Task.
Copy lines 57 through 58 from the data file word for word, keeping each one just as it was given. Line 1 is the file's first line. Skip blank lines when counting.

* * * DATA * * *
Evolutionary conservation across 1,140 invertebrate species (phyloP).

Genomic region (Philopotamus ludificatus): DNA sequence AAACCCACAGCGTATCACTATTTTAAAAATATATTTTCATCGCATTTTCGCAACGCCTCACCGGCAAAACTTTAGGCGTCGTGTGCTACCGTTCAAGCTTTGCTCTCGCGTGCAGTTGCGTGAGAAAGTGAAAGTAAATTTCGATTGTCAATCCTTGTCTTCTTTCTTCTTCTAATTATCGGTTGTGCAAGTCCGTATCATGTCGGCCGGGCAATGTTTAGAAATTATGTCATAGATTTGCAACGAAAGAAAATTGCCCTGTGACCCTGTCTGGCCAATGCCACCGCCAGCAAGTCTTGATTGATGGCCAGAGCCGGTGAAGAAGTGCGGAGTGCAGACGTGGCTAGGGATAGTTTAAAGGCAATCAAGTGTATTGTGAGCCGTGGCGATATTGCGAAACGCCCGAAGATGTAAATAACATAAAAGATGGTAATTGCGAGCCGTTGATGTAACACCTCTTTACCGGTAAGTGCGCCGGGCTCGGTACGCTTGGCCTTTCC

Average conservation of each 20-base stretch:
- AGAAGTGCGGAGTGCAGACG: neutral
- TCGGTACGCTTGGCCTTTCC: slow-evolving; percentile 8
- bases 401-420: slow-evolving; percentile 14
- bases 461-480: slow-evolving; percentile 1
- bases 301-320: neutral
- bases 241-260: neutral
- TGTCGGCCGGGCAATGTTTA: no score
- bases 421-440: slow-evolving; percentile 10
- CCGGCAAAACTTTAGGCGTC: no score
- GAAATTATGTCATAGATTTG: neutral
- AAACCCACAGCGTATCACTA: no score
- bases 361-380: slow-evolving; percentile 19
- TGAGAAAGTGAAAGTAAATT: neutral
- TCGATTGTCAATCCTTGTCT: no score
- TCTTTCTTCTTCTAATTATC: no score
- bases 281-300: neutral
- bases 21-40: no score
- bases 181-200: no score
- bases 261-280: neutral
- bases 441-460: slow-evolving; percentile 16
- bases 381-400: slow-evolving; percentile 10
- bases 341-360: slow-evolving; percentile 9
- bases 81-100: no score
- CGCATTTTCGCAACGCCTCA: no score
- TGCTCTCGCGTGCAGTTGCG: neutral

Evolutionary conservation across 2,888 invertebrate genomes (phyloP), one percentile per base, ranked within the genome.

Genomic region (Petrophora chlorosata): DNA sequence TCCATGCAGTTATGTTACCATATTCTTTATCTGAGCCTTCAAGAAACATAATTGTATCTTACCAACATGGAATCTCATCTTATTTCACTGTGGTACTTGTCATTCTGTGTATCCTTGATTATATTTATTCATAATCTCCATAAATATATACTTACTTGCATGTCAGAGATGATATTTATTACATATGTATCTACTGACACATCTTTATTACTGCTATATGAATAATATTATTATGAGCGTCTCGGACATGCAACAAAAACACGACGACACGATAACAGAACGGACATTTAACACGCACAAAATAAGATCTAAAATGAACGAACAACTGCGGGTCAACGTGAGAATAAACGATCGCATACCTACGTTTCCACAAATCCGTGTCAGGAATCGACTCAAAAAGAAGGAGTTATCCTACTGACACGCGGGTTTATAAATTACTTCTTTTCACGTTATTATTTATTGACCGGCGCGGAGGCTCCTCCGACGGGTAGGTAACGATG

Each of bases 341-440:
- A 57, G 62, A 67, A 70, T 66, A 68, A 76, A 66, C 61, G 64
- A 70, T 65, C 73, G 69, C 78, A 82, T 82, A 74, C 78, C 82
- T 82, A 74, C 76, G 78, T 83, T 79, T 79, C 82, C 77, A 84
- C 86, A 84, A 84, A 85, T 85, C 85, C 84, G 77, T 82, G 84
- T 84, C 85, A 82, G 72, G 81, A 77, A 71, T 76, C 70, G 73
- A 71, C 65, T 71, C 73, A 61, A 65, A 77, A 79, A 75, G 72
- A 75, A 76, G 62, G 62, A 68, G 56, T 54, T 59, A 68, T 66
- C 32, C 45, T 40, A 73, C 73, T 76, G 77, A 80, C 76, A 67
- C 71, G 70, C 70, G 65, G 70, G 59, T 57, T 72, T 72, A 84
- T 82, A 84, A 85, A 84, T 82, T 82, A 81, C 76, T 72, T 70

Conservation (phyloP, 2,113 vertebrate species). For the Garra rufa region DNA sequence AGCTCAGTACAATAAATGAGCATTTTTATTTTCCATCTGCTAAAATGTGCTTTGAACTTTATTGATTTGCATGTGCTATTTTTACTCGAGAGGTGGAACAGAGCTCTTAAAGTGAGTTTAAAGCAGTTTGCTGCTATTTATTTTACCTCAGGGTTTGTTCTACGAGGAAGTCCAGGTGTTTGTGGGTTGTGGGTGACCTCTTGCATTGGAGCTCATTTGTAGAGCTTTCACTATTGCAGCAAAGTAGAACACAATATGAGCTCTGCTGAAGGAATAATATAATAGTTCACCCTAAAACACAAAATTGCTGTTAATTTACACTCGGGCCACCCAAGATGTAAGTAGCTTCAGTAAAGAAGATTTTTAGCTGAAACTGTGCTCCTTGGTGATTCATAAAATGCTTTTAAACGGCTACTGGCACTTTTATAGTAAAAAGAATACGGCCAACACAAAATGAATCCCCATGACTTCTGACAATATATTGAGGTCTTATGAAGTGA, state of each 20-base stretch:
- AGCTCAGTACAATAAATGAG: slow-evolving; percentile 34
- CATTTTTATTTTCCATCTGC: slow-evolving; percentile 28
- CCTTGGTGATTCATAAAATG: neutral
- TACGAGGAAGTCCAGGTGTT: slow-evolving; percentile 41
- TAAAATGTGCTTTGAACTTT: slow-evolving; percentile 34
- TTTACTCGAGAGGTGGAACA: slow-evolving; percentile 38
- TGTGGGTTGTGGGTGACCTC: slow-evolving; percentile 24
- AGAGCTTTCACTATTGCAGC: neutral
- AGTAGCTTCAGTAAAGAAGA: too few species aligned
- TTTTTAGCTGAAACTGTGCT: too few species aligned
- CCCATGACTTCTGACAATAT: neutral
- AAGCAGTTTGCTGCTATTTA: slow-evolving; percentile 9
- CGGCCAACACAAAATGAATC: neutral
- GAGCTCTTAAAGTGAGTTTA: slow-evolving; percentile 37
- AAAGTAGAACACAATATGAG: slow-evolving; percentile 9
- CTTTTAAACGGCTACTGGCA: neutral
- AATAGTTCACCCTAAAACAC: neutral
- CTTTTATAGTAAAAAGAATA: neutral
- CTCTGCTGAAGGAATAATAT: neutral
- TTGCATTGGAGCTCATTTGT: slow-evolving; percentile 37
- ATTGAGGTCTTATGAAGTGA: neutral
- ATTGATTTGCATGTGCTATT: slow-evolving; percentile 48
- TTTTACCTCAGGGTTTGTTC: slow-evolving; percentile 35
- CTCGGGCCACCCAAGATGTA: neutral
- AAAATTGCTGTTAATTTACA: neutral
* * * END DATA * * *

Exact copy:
- AAAGTAGAACACAATATGAG: slow-evolving; percentile 9
- CTTTTAAACGGCTACTGGCA: neutral